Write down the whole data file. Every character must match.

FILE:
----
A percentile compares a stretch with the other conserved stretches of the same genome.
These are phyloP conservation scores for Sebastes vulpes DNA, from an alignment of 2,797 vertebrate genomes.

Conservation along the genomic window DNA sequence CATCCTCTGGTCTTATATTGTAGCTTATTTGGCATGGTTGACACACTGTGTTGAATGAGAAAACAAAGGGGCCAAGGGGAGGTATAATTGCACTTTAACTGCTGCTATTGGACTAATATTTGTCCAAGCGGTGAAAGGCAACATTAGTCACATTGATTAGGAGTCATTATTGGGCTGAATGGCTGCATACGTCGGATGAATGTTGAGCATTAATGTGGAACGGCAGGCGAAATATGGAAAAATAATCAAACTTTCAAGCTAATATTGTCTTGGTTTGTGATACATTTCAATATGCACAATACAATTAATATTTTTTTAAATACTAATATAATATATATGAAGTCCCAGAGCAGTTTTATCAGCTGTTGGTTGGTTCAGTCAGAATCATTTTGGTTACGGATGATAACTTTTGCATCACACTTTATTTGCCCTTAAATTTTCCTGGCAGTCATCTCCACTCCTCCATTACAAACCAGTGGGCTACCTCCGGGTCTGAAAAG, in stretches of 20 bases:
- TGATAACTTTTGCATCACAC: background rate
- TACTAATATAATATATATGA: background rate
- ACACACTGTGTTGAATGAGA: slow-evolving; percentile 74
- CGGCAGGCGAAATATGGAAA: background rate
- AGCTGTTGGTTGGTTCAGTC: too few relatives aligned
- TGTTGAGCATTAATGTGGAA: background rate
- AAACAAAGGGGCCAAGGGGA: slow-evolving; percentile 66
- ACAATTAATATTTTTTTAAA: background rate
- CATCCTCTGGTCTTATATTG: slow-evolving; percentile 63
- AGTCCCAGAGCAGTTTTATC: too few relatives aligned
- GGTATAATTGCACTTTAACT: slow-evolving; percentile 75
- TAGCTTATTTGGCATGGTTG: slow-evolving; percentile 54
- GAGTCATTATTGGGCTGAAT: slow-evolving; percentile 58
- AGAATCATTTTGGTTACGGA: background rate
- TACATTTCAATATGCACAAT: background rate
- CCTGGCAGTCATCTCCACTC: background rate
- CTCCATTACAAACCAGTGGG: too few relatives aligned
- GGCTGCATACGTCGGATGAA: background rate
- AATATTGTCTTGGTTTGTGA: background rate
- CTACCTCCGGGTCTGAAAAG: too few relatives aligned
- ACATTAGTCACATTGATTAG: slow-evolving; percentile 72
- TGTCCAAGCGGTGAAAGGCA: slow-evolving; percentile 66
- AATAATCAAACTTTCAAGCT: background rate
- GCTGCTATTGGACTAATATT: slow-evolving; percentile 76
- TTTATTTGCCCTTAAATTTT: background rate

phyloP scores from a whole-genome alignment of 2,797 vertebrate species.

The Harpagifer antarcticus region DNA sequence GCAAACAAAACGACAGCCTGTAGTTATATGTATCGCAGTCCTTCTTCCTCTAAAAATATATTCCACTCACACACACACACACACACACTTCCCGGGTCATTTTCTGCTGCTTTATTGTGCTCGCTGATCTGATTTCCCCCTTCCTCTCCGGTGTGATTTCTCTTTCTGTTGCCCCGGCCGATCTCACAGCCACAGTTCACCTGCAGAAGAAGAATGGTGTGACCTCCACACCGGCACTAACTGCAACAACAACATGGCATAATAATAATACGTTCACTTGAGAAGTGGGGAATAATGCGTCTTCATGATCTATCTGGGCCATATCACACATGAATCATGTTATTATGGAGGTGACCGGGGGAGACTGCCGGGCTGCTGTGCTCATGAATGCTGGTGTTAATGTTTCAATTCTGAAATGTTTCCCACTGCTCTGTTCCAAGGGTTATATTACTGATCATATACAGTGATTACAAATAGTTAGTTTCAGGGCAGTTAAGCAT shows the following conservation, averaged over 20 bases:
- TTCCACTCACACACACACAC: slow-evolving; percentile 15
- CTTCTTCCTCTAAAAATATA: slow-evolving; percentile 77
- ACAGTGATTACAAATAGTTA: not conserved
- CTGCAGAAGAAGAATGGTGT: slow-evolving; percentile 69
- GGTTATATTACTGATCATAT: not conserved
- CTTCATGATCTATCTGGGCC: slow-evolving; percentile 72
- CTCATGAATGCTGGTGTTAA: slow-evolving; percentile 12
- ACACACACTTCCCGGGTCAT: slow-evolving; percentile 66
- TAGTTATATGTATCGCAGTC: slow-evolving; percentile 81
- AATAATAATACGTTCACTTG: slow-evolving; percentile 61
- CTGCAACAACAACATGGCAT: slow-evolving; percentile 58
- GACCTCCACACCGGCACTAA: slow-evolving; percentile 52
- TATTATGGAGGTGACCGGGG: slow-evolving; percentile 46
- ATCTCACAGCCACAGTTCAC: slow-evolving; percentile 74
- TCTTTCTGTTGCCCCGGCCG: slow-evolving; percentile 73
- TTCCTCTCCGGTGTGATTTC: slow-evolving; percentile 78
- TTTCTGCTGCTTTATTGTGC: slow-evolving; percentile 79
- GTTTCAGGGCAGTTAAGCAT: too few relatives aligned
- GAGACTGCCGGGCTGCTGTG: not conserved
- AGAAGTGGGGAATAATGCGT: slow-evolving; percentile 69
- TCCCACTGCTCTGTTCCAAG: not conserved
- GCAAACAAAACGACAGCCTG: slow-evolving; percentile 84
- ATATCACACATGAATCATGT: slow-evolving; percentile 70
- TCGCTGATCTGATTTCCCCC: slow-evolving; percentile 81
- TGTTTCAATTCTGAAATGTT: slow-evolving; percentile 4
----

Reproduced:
A percentile compares a stretch with the other conserved stretches of the same genome.
These are phyloP conservation scores for Sebastes vulpes DNA, from an alignment of 2,797 vertebrate genomes.

Conservation along the genomic window DNA sequence CATCCTCTGGTCTTATATTGTAGCTTATTTGGCATGGTTGACACACTGTGTTGAATGAGAAAACAAAGGGGCCAAGGGGAGGTATAATTGCACTTTAACTGCTGCTATTGGACTAATATTTGTCCAAGCGGTGAAAGGCAACATTAGTCACATTGATTAGGAGTCATTATTGGGCTGAATGGCTGCATACGTCGGATGAATGTTGAGCATTAATGTGGAACGGCAGGCGAAATATGGAAAAATAATCAAACTTTCAAGCTAATATTGTCTTGGTTTGTGATACATTTCAATATGCACAATACAATTAATATTTTTTTAAATACTAATATAATATATATGAAGTCCCAGAGCAGTTTTATCAGCTGTTGGTTGGTTCAGTCAGAATCATTTTGGTTACGGATGATAACTTTTGCATCACACTTTATTTGCCCTTAAATTTTCCTGGCAGTCATCTCCACTCCTCCATTACAAACCAGTGGGCTACCTCCGGGTCTGAAAAG, in stretches of 20 bases:
- TGATAACTTTTGCATCACAC: background rate
- TACTAATATAATATATATGA: background rate
- ACACACTGTGTTGAATGAGA: slow-evolving; percentile 74
- CGGCAGGCGAAATATGGAAA: background rate
- AGCTGTTGGTTGGTTCAGTC: too few relatives aligned
- TGTTGAGCATTAATGTGGAA: background rate
- AAACAAAGGGGCCAAGGGGA: slow-evolving; percentile 66
- ACAATTAATATTTTTTTAAA: background rate
- CATCCTCTGGTCTTATATTG: slow-evolving; percentile 63
- AGTCCCAGAGCAGTTTTATC: too few relatives aligned
- GGTATAATTGCACTTTAACT: slow-evolving; percentile 75
- TAGCTTATTTGGCATGGTTG: slow-evolving; percentile 54
- GAGTCATTATTGGGCTGAAT: slow-evolving; percentile 58
- AGAATCATTTTGGTTACGGA: background rate
- TACATTTCAATATGCACAAT: background rate
- CCTGGCAGTCATCTCCACTC: background rate
- CTCCATTACAAACCAGTGGG: too few relatives aligned
- GGCTGCATACGTCGGATGAA: background rate
- AATATTGTCTTGGTTTGTGA: background rate
- CTACCTCCGGGTCTGAAAAG: too few relatives aligned
- ACATTAGTCACATTGATTAG: slow-evolving; percentile 72
- TGTCCAAGCGGTGAAAGGCA: slow-evolving; percentile 66
- AATAATCAAACTTTCAAGCT: background rate
- GCTGCTATTGGACTAATATT: slow-evolving; percentile 76
- TTTATTTGCCCTTAAATTTT: background rate

phyloP scores from a whole-genome alignment of 2,797 vertebrate species.

The Harpagifer antarcticus region DNA sequence GCAAACAAAACGACAGCCTGTAGTTATATGTATCGCAGTCCTTCTTCCTCTAAAAATATATTCCACTCACACACACACACACACACACTTCCCGGGTCATTTTCTGCTGCTTTATTGTGCTCGCTGATCTGATTTCCCCCTTCCTCTCCGGTGTGATTTCTCTTTCTGTTGCCCCGGCCGATCTCACAGCCACAGTTCACCTGCAGAAGAAGAATGGTGTGACCTCCACACCGGCACTAACTGCAACAACAACATGGCATAATAATAATACGTTCACTTGAGAAGTGGGGAATAATGCGTCTTCATGATCTATCTGGGCCATATCACACATGAATCATGTTATTATGGAGGTGACCGGGGGAGACTGCCGGGCTGCTGTGCTCATGAATGCTGGTGTTAATGTTTCAATTCTGAAATGTTTCCCACTGCTCTGTTCCAAGGGTTATATTACTGATCATATACAGTGATTACAAATAGTTAGTTTCAGGGCAGTTAAGCAT shows the following conservation, averaged over 20 bases:
- TTCCACTCACACACACACAC: slow-evolving; percentile 15
- CTTCTTCCTCTAAAAATATA: slow-evolving; percentile 77
- ACAGTGATTACAAATAGTTA: not conserved
- CTGCAGAAGAAGAATGGTGT: slow-evolving; percentile 69
- GGTTATATTACTGATCATAT: not conserved
- CTTCATGATCTATCTGGGCC: slow-evolving; percentile 72
- CTCATGAATGCTGGTGTTAA: slow-evolving; percentile 12
- ACACACACTTCCCGGGTCAT: slow-evolving; percentile 66
- TAGTTATATGTATCGCAGTC: slow-evolving; percentile 81
- AATAATAATACGTTCACTTG: slow-evolving; percentile 61
- CTGCAACAACAACATGGCAT: slow-evolving; percentile 58
- GACCTCCACACCGGCACTAA: slow-evolving; percentile 52
- TATTATGGAGGTGACCGGGG: slow-evolving; percentile 46
- ATCTCACAGCCACAGTTCAC: slow-evolving; percentile 74
- TCTTTCTGTTGCCCCGGCCG: slow-evolving; percentile 73
- TTCCTCTCCGGTGTGATTTC: slow-evolving; percentile 78
- TTTCTGCTGCTTTATTGTGC: slow-evolving; percentile 79
- GTTTCAGGGCAGTTAAGCAT: too few relatives aligned
- GAGACTGCCGGGCTGCTGTG: not conserved
- AGAAGTGGGGAATAATGCGT: slow-evolving; percentile 69
- TCCCACTGCTCTGTTCCAAG: not conserved
- GCAAACAAAACGACAGCCTG: slow-evolving; percentile 84
- ATATCACACATGAATCATGT: slow-evolving; percentile 70
- TCGCTGATCTGATTTCCCCC: slow-evolving; percentile 81
- TGTTTCAATTCTGAAATGTT: slow-evolving; percentile 4